Word Poetry

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Site design: Skeleton

Sample Poems by Alan Albert


Clouds

You can't cut clouds
out of the room. Their wisps
get snarled in the thick
brown arms of the shag
reaching up for promise
in the ceiling.

They disassemble,
their particles
becoming a part of
the dinner mats
and the bathroom air
and accumulate
invisibly on beards
of entering men.

Their drizzle
seeps into the skin
and coats the walls
like a tablet.
When windows are opened
everyone leaves in the wind.

The Haze


The roads are long.
They are highways.
No one crosses the street
for fear of being hit.
The roads do not go in
to the mountains.
The mountains are protected
behind the haze.

The helicopters come
to the Marine base.
They land there
in the haze.
The Marine base
looks like a mirage.
It is an experience
to see the huge hangar
in the charged haze.
I don't have to do anything
today. The haze takes over.
I am no one.
The haze takes over.
If I were burning leaves
as I did as a boy,
the smoke would mix with the haze
and the haze would darken.

Yesterday, I saw
the bright doctor.
He had haze in his kit.
I coughed and he told me
he could give me some haze
and nothing else.
I accepted that
and sat down when he left.

At night, the empty sky
replaces the haze.
The muscles in my back
tell me I am holding on.
The stars break through the skin.
The stars are walking with their canes.
They are never holding on.

Columbus and the Poem


The poem was discovered late in 1492,
just after Columbus discovered America.
It was found just after his boat
hit upon the bottom and skidded to a stop.
It was recorded he said,
"I have found somewhere, and a manner in which,
to put my thoughts, and in a way only I can do."
It was recorded he was already holding a notebook
in his hand when his boats touched the future.

He had been looking for spices, paprika
and especially appreciated
the red angel of his clothing.
He thought himself a conquistador
and loved the loft of the sails, their generous billowing.
At night he would gather himself and sleep
under the fading light and then watch the sails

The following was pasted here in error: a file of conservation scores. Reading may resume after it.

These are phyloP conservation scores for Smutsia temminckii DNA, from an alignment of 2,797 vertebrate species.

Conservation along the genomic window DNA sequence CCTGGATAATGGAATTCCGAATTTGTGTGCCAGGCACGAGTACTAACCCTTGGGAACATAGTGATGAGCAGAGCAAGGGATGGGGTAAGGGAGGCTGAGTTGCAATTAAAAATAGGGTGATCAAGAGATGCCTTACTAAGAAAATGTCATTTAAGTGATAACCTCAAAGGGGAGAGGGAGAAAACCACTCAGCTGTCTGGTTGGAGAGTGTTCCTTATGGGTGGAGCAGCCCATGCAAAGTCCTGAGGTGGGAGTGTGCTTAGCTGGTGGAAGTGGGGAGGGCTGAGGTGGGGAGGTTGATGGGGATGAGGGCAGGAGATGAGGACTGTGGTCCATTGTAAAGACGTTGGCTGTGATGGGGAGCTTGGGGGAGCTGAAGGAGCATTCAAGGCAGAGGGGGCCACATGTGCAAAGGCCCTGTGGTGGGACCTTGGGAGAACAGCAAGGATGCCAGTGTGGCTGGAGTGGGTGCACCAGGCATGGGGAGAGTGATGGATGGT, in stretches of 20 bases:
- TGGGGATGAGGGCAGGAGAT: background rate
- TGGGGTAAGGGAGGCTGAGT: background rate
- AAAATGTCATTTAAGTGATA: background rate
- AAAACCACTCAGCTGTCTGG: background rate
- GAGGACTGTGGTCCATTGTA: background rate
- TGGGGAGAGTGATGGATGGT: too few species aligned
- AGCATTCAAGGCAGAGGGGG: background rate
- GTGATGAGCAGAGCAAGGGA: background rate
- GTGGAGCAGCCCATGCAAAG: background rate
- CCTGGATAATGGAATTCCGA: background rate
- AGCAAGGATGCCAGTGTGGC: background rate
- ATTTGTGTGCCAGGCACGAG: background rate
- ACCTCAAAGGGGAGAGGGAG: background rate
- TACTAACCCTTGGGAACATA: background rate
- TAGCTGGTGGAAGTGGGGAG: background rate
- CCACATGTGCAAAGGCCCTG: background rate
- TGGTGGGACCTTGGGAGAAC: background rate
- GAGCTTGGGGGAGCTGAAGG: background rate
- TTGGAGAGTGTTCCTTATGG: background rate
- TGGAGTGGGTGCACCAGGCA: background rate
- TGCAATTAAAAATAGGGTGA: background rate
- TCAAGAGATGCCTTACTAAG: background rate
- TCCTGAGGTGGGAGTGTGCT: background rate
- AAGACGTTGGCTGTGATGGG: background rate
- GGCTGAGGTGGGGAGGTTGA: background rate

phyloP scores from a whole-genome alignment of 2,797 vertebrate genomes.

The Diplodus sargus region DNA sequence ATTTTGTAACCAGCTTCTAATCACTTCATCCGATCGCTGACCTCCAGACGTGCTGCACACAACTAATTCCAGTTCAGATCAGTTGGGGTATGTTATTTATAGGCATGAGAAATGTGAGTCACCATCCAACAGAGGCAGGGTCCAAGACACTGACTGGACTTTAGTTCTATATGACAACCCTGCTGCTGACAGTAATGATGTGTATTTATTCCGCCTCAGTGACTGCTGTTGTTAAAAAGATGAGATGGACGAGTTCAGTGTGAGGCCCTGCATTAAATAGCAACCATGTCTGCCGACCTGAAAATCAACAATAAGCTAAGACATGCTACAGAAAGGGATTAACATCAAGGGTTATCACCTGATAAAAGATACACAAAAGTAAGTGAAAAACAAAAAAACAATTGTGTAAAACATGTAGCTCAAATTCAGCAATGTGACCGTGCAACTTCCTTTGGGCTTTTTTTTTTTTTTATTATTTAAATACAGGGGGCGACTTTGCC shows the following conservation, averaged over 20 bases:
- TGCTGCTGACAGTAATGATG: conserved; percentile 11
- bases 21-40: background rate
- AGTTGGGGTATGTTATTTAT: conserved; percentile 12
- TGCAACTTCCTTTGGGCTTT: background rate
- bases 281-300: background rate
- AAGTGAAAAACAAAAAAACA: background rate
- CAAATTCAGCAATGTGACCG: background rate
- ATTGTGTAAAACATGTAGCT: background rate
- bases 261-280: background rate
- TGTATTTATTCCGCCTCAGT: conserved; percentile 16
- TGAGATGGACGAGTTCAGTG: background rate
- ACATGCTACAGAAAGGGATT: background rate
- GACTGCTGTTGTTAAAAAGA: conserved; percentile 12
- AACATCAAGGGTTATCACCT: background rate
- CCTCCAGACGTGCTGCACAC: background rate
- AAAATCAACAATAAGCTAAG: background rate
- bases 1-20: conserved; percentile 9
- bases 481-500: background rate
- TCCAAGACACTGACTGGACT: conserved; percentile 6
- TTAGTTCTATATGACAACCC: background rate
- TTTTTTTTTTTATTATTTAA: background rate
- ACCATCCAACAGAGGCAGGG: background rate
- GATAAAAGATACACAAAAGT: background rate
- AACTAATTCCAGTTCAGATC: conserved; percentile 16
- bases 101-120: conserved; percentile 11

again appear. He went all the way
on the ocean, it was recorded, to pinch himself alive.
He was the first person
from Europe to do so.
It was the discovery of the most familiar
that made him happiest, even beyond
the Queen's kisses. Although happiness then
was thought of only as somewhere to sail to,
something to bump into after going wrong for a very long time.


The Janitor's Life

I hate to tell you but I see myself
in the janitor's life, parked off
the beach by a few blocks, typing poems
in my apartment on the 2nd floor.
I hate to tell you this since it seems
you see me in some college teaching,
or in some other job where I'm clean
and safe. I see myself coming home,
after eight hours of dusting, waxing, cleaning,
finally resting, listening to the water,
glad about the pastel walls of my building,
letting every friend I know progress
toward offspring and money. I know
this may not set well with my family,
who you are, but I can tell you I work
in an office now and wear a tie
and tie my shoes and smile
when necessary and "get to work."
But I feel as a janitor must feel,
sweeping things up, going over chores,
reporting to the boss. And the water
is pretty on the shore and pretty
on the boat bows at night when it looks
like young ghosts with light wands.


The Invention of Loneliness


There were three German
physicists reportedly working on the problem
at the same time. One of them,
Krupp, came up with a way
of leaving the tears out. Another,
Russell, was beginning
to understand sweets
and their relationship
to recovering. Duncan,
the third, discovered a new
filament which would allow
a more reliable depletion
of energy. The person
actually credited with the invention
of low-cost marketing
of what we now refer to
as The Big L, was Edgar Bullough,
a worker at Crythe, a small
manufacturing plant in
Wilmington. He had found a way
to affix invisible ribbons
of sadness to the newborn.